Temple of Terror Reviews (Commodore 64)
There are no reviews for this game.
Our Users Say
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Commodore Computing International (Sep, 1987)
There are some useful facilities built in too, like the BOM command, which when invoked upon an unexpected demise will transport you back one move to give you another chance to beat the trap (hopefully). The only real gripe is that the screen layout can look a bit cluttered at times, with bits of text scrolling at the top of the page and across the bottom, where the screen is split into an action and description area. At rimes quite confusing, room for improvement there please. With over 95 locations it's fair game though and one to keep you at it for many an hour I promise.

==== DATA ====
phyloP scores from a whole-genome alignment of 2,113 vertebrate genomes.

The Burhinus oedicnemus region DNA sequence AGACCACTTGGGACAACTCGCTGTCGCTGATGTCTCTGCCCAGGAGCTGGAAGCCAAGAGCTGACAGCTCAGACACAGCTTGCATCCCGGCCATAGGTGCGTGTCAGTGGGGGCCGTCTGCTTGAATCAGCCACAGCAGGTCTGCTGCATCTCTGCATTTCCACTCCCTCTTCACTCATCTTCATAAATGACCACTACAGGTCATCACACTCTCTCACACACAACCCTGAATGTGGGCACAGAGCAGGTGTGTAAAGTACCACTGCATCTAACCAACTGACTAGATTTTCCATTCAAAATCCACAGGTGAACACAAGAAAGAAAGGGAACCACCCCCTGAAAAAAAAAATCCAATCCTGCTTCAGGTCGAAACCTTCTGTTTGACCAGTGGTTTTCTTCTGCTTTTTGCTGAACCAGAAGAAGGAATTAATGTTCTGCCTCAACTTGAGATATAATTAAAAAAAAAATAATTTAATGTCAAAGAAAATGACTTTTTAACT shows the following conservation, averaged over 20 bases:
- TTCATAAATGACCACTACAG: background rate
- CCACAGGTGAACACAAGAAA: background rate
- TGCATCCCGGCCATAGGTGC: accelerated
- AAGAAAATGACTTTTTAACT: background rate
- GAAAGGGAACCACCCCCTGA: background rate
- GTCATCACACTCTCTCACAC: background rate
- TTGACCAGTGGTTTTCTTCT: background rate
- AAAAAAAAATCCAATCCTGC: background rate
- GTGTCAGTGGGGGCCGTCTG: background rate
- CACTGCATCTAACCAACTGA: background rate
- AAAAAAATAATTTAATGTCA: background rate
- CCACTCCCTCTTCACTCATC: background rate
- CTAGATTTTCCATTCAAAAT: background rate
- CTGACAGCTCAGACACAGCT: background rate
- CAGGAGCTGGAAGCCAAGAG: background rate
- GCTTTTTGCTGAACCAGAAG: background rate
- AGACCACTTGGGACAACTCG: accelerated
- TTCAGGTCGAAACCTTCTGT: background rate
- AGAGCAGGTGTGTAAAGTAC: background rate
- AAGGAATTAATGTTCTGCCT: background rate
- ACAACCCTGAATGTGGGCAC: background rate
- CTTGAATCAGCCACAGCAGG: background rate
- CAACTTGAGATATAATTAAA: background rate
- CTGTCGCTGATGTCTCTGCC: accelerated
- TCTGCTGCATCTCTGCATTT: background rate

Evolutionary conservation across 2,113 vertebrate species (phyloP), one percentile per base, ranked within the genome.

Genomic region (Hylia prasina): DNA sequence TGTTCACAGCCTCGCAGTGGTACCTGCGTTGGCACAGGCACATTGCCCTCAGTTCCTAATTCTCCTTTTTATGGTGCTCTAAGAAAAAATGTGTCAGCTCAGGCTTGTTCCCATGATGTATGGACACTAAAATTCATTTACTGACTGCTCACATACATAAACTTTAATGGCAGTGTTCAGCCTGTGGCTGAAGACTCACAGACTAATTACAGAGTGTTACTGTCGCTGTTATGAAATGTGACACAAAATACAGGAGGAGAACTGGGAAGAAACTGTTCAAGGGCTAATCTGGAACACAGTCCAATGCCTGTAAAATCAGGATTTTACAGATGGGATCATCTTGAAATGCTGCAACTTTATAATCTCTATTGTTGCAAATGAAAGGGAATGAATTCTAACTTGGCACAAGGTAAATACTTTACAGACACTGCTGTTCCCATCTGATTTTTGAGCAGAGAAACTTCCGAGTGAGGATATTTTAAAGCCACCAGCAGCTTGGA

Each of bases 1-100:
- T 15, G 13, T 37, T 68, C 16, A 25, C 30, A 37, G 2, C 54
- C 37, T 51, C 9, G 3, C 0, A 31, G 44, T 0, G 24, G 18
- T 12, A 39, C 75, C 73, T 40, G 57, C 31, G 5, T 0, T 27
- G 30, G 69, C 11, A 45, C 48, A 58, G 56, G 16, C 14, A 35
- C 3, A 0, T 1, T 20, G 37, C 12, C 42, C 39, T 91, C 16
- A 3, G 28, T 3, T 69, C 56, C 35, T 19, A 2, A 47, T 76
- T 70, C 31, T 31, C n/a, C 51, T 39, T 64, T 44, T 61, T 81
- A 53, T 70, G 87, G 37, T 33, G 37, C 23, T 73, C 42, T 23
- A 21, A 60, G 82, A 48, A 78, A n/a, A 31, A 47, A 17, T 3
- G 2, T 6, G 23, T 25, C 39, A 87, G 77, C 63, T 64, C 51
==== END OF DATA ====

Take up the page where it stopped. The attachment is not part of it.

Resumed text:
Commodore User (Jul, 1987)
In conclusion, what should have been another sparkling adventure from Adventure Soft, is tarnished a little at the edges, for want of that final bit of polish. If you buy it (and I do not suggest that the faults I have described should put you off it if you otherwise like the sound of the game) I would recommend getting the cassette version. This is an in-memory game that can be played with the disk out of the drive. The £5 difference is well in excess of the extra cost of the medium.
Computer and Video Games (CVG) (Aug, 1987)
Marred, but not ruined, by the sort of shortcomings reviewers have been complaining about for years, Temple is not up to the standard we've come to expect from those masters of adventure at Adventure Soft!
Zzap! (Aug, 1987)
But the fact remains that these games are still behind every other release on the market in programming and design terms.